L/Sgt GC Roberts 3144

C Coy 1/5th Bn Welsh Regt

159th Brigade 53rd Division

June 12th, 1916 E.E.F.

Dear Dad and Mam

Just a line to let know that I am as usual in the pink, hope you are all the same at home. You’ll notice that I have made another alteration in my address. It happened on the second of this month, so you see things are looking up with the little un. I was at Bedford this time last year as you will remember. It will soon be a year since I left Blighty and you will remember that I was lucky enough to be home a week before I left the country. You won’t believe how glad I have been to be home only a week before leaving. I was at a Welsh Service our Welsh Chaplain was the Preacher. I think that I told you in my last letter to Mailys that his name was Reverend Davies GF. He is from somewhere in Canarvon he has been working in Merthyr  Vale some years ago before he went in for the ministry. He knew Doctor Parry and Moses Roberts of Llangollen. He wrote —– part in his biography. He gave me the job of being a sort of shop walker giving out hymn books as the boys came in. I have received a letter from you dated May 16th. I think this letter has come very quick indeed. I was very glad to have it I can tell you it is like a little book full of good news. You state that you have not received the two PCs that I sent you from Wardan, hope you will receive them alright by now. You also wonder at the new change in my handle. Well it’s just my luck. You will notice I have had three rises in about two months. You see that I have been shifted at the double I was only a LCpl for a month, then a corporal for not quite a fortnight. I am now a Lance Sergeant that is two shillings a day including allotment so you see that my pay instead of only being 6d is now 1&6. Not a bad addition.  I will be entitled to proficiency pay on the 15th of October having completed over two years of service that will be three pence So you see that I will have a bit of money to come. I am very little in credit on my pay book but hope to have a bit in credit before long. It cost a lot more as a Sgt to live because of the better grub we buy, and you have to pay very dear for things out here. Something costing 6 ½ d, at home would cost six half piastra (2 ½) out here. I bought a tin of salmon this morning well that costs five piastres. Count out how much that is. You say the YPM are doing well and that Mailys is getting quite a brainy sort of person. Tell her it does not do to worry over anything out here it is too hot to think even. I hope that your work will be successful as I know that your heart is in your work and when a man’s heart is in his work he is bond to succeed. I will do as you ask although I have always done it since I have left home. Well I must draw to a close now. Hope Mam’s influenza is better right now. What is the Daylight saving Bill you have in England now? Let me know something about it. Well so long now.  With best love and best wishes to all.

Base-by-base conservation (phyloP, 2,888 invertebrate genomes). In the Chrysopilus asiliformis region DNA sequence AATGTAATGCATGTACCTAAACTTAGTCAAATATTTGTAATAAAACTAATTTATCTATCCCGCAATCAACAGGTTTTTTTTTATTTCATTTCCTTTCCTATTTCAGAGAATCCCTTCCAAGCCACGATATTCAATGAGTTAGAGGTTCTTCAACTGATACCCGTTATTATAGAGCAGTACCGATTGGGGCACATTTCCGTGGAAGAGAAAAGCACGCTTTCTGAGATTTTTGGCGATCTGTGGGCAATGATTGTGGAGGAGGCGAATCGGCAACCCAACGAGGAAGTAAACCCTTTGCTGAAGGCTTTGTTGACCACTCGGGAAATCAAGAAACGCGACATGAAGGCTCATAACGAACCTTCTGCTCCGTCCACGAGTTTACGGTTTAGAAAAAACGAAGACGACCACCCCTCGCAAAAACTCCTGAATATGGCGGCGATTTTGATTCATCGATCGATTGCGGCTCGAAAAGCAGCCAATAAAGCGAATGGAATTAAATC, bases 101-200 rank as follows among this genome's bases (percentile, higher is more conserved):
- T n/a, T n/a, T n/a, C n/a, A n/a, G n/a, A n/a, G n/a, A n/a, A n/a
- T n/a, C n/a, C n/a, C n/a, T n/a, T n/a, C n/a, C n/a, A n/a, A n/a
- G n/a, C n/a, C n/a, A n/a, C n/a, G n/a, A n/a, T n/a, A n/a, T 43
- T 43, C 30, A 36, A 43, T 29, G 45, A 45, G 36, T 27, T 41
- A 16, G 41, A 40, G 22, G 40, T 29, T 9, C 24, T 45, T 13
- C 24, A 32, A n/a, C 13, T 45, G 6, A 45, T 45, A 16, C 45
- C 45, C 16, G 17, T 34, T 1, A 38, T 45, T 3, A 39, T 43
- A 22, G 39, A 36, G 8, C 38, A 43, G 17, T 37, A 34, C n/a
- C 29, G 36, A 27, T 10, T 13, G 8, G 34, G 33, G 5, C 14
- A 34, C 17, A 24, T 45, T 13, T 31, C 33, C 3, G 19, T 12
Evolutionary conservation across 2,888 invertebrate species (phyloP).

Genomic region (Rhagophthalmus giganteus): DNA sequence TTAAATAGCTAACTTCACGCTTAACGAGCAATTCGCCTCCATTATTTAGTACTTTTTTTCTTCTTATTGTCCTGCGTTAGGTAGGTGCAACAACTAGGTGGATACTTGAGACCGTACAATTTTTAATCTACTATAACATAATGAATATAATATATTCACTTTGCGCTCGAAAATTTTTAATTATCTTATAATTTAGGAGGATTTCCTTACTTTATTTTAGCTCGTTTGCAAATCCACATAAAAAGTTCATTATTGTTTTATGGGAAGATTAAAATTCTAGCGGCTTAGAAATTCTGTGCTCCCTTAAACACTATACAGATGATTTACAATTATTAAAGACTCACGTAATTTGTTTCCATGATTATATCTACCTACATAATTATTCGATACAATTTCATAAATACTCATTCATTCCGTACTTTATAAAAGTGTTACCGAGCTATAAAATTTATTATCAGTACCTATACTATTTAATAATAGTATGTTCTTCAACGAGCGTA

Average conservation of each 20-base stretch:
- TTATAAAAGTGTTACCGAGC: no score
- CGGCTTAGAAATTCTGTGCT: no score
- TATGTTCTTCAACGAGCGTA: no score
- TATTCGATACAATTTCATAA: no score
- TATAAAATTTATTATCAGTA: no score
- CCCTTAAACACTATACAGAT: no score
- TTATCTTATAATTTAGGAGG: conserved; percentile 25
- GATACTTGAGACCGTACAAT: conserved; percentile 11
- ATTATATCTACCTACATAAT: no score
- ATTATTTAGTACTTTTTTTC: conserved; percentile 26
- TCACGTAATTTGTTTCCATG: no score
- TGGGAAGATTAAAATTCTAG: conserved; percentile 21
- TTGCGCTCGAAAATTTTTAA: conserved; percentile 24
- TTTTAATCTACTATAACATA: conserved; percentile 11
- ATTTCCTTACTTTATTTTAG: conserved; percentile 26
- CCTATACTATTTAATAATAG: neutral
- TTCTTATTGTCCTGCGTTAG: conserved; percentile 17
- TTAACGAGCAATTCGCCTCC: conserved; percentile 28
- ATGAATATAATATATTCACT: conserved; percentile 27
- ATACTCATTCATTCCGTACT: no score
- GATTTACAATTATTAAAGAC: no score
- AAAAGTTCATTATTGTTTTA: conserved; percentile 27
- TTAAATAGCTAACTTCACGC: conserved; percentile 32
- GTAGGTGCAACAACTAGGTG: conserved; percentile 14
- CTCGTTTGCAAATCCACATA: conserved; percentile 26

I am your loving Son



Just received another letter from you


American inventor and politician Benjamin Franklin wrote an essay called “An Economical Project for Diminishing the Cost of Light” to the editor of The Journal of Paris in 1784. In the essay, he suggested, although jokingly, that Parisians could economize candle usage by getting people out of bed earlier in the morning, making use of the natural morning light instead. In 1895, New Zealand scientist George Vernon Hudson presented a paper to the Wellington Philosophical Society, proposing a two-hour shift forward in October and a two-hour shift back in March. There was interest in the idea, but it was never followed through. In 1905, independently from Hudson, British builder William Willett suggested setting the clocks ahead 20 minutes on each of the four Sundays in April, and switching them back by the same amount on each of the four Sundays in September, a total of eight time switches per year. Willett’s Daylight Saving plan caught the attention of Member of Parliament, Robert Pearce, who introduced a bill to the House of Commons in February 1908. The first Daylight Saving Bill was drafted in 1909, presented to Parliament several times and examined by a select committee. However, the idea was opposed by many, especially farmers, so the bill was never made into a law. Willett died in 1915, the year before the United Kingdom started using DST in May 1916.